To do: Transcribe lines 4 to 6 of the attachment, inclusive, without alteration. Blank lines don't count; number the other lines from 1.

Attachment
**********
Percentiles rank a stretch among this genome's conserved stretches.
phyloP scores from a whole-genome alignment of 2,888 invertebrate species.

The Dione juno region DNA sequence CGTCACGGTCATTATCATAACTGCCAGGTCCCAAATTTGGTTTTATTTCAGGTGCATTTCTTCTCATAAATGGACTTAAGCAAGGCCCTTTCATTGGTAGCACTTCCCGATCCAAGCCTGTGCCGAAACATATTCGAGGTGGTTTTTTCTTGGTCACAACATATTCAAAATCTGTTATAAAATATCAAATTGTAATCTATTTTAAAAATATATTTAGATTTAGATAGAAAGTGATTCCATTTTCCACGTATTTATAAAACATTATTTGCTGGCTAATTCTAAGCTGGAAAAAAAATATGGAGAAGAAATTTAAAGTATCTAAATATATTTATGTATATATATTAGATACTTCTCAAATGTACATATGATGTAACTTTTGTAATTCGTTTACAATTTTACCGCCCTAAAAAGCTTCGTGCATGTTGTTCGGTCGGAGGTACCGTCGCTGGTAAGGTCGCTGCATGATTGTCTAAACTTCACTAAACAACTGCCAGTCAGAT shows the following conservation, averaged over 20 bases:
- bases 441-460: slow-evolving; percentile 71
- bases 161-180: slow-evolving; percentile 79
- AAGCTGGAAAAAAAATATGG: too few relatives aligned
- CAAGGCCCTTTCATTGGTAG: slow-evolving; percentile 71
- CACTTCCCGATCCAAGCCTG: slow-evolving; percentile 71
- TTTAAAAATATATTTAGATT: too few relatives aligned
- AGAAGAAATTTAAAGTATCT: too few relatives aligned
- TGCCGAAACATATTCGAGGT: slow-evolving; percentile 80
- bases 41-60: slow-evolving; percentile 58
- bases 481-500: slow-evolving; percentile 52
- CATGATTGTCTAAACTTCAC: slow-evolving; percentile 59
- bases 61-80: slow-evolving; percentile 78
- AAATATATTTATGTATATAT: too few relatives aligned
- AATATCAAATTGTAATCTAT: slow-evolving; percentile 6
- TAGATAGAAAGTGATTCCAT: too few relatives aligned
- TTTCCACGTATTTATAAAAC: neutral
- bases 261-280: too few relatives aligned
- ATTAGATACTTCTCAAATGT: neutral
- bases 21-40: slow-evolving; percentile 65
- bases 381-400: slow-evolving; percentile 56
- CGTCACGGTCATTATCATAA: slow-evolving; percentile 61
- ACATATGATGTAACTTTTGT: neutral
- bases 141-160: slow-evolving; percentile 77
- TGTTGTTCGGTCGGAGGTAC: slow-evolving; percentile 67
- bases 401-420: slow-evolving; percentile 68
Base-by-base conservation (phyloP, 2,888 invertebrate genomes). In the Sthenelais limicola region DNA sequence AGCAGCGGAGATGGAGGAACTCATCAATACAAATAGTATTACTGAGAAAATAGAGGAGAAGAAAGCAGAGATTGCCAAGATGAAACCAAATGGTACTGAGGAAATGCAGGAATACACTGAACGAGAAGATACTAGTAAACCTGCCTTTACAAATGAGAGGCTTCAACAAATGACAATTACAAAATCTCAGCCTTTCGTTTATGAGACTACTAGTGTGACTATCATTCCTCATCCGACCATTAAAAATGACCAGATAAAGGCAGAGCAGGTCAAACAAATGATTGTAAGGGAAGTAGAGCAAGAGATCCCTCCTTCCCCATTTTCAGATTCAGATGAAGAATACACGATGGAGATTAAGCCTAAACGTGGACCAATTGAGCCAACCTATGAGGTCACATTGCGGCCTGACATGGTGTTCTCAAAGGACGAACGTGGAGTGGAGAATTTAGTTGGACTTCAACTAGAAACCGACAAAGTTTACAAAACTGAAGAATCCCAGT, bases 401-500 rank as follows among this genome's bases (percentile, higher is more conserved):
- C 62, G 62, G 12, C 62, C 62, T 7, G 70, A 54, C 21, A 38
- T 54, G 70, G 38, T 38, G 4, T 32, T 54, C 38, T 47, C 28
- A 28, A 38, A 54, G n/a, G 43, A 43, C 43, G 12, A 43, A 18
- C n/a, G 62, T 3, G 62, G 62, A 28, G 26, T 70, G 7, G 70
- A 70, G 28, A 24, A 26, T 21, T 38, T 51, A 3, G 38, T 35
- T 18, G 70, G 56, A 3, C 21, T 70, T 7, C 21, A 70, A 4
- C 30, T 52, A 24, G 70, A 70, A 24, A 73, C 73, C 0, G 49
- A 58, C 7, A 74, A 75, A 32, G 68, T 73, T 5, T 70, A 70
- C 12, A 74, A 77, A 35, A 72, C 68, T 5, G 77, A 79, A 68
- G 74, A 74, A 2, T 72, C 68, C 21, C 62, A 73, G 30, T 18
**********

- bases 441-460: slow-evolving; percentile 71
- bases 161-180: slow-evolving; percentile 79
- AAGCTGGAAAAAAAATATGG: too few relatives aligned